I decided to look too deeply into the decision to marry and focused, not so much on the marriage itself, but on the resultant condition of becoming a father at some point. I was brought up to believe, though erroneously, that having a child is a natural consequence of marriage. This erroneous content of our upbringing has robbed many marriages the joy of each other’s companionship as the society put so much pressure on the couple to deliver on their marriage mandate. Having watched marriages hit the rock and children grow up without bearing, I have been concerned about the task of taking care of a child in today’s morally tasking world in the face of pursuing a career. The crave of materialism has not also helped matters. I believe no child should be brought into this world without being given a good moral compass to navigate the poisonous waters of human choices and consequences. In addition to this moral compass, children must be provided for but never to be made to crave for money or wealth. The greatest wealth anyone can attain is containment. In fact, in these increasingly expensive educational times, having an insurance arrangements that would take care of one’s child in the future when your income or continued employment may not be guaranteed is wisdom. With life expectancy as low as 51 years in Nigeria, it is even more pertinent that our planned parenting be imbued with wisdom each step of the way.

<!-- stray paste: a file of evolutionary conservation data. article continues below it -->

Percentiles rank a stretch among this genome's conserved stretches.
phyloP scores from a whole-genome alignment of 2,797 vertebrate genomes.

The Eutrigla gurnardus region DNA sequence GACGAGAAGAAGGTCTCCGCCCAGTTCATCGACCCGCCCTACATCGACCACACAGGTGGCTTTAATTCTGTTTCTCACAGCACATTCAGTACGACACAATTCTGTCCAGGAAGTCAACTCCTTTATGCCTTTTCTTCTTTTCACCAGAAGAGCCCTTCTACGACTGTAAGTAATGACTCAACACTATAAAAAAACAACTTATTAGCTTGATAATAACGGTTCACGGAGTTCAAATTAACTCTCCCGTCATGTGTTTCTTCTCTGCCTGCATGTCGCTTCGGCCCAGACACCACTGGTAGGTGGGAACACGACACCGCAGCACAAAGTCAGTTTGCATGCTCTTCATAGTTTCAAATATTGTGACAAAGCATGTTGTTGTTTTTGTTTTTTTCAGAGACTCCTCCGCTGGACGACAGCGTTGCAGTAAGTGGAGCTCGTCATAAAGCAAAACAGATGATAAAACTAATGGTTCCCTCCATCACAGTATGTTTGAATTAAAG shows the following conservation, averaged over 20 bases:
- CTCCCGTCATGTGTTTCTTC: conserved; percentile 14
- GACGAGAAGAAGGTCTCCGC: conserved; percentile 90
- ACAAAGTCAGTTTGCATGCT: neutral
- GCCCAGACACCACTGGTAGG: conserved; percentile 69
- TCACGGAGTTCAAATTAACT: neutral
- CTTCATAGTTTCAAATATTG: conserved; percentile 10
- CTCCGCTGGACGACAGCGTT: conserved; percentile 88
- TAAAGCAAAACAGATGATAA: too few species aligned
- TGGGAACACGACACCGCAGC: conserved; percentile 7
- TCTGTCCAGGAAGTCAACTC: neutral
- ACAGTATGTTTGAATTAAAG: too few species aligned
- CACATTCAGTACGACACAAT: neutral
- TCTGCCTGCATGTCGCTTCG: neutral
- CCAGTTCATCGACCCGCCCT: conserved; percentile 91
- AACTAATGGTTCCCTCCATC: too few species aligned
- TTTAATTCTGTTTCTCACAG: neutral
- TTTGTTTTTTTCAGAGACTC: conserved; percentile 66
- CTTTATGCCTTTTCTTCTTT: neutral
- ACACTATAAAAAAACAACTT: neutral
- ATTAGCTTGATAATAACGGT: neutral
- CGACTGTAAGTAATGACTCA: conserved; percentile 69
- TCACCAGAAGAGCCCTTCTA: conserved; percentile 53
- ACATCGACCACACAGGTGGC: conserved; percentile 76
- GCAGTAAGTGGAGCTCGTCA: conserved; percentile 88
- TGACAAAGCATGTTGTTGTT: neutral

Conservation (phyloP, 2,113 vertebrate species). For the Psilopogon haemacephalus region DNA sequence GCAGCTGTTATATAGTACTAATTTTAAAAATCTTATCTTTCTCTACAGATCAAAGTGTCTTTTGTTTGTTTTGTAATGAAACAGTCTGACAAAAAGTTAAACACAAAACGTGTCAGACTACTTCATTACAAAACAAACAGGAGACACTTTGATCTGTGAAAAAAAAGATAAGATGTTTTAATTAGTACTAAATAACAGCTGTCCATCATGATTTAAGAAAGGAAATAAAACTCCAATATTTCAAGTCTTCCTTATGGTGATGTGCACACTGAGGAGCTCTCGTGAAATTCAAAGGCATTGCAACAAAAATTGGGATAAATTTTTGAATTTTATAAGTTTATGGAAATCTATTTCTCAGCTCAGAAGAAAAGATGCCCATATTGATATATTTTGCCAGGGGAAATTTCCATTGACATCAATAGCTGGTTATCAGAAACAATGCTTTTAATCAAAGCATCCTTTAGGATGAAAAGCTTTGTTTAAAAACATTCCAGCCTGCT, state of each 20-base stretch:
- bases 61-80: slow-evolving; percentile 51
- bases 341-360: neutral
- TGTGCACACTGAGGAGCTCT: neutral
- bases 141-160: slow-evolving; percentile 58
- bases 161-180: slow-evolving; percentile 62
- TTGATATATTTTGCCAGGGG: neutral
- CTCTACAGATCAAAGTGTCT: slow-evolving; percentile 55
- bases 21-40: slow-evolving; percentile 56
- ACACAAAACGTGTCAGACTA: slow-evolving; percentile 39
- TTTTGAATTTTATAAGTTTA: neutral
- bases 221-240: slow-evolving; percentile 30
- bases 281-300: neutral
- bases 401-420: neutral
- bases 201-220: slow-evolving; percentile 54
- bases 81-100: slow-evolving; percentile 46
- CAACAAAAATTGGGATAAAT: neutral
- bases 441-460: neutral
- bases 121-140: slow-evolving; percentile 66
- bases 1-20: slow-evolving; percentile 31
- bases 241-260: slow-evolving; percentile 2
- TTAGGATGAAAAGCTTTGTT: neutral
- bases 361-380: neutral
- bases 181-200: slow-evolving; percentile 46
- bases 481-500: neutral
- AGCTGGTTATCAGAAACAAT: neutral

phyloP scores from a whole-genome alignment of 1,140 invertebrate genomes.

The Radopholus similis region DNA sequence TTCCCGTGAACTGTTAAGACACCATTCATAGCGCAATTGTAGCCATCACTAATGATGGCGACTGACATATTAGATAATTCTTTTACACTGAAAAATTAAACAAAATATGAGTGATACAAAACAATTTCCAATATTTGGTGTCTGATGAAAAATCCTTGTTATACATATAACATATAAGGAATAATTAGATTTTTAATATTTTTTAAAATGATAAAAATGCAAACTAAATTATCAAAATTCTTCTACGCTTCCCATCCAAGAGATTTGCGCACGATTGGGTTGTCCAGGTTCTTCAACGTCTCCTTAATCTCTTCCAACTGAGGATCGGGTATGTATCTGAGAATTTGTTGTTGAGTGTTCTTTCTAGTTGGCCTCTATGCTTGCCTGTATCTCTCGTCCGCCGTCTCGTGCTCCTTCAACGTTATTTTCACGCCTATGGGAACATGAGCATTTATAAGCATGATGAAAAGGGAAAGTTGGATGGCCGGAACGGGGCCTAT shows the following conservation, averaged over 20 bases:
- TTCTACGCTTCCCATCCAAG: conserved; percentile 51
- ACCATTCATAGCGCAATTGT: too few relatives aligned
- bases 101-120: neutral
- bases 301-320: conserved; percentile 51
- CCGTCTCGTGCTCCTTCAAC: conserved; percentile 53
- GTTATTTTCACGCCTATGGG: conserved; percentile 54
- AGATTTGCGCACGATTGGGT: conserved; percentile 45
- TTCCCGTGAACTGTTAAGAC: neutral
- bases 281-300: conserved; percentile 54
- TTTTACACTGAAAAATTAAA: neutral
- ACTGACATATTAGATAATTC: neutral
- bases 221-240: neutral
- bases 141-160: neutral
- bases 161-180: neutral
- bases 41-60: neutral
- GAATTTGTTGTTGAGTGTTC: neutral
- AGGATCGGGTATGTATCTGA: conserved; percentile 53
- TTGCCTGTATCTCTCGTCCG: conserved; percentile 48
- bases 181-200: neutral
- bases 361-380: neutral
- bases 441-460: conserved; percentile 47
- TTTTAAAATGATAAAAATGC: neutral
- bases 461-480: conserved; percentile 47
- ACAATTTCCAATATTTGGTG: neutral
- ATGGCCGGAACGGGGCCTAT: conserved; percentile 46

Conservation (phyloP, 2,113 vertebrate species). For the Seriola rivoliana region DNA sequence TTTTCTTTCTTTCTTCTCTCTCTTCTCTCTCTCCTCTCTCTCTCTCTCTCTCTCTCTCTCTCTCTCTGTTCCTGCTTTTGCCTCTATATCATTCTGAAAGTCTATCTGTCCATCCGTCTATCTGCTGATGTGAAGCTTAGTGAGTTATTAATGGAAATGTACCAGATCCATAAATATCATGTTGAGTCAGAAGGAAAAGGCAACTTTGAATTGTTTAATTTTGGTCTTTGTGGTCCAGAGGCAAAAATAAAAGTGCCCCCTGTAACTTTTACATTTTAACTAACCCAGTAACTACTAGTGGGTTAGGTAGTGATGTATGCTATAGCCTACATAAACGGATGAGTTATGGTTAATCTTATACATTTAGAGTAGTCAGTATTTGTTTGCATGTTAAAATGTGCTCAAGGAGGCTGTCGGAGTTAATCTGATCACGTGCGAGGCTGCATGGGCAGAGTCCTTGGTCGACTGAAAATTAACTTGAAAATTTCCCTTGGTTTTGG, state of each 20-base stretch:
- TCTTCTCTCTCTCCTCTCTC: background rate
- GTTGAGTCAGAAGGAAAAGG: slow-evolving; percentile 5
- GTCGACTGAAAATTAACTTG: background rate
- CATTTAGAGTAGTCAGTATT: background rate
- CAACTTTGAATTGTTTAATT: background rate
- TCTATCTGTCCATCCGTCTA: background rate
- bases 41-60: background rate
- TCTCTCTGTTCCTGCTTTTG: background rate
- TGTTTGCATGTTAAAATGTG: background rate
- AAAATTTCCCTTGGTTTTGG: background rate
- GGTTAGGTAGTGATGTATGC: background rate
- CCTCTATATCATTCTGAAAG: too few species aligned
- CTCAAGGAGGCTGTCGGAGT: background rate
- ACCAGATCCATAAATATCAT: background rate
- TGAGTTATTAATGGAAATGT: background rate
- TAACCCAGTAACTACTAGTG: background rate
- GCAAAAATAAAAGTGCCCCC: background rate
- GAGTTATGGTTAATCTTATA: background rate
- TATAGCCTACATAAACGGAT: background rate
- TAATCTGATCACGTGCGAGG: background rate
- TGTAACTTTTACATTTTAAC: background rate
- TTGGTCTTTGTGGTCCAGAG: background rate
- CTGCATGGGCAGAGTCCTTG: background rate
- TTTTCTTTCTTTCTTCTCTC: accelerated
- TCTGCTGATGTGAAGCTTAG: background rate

I have been busy watching my daughter play the role of big sister. There is so much attention paid to the newborn and I have decided to let mine focus on the older child. I still remember holding her hands in the maternity section of the hospital that Sunday afternoon to offer prayer of agreement for safe delivery. Through my relationship with the young one, I have come to realize that we actively collaborate with God to bring forth children for a purpose, a process that builds our faith and teaches us so many things. I have adopted the approach that the best way to be a parent is to approach parenting as a child, freeing oneself of the adultness baggage we carry about. Children should be allowed to be children, given healthy worldview and opportunities to be fully that. Parenting as a child is adopting the worldview of the child to look at what the adult sees. For me, freedom of expression has been my primary commitment. I want to offer the children opportunity to say whatever it is that may be on their mind, without hushing them. It is only when I know these expressions that I can understand their thought processes and provide necessary guidance. In approaching this too, I am mindful that many adults need guidance and sometimes a child might provide a glimpse of a direction not thought of. So, I am choosing to be free-spirited, exemplary and loving in encountering the experiential learning process called parenting.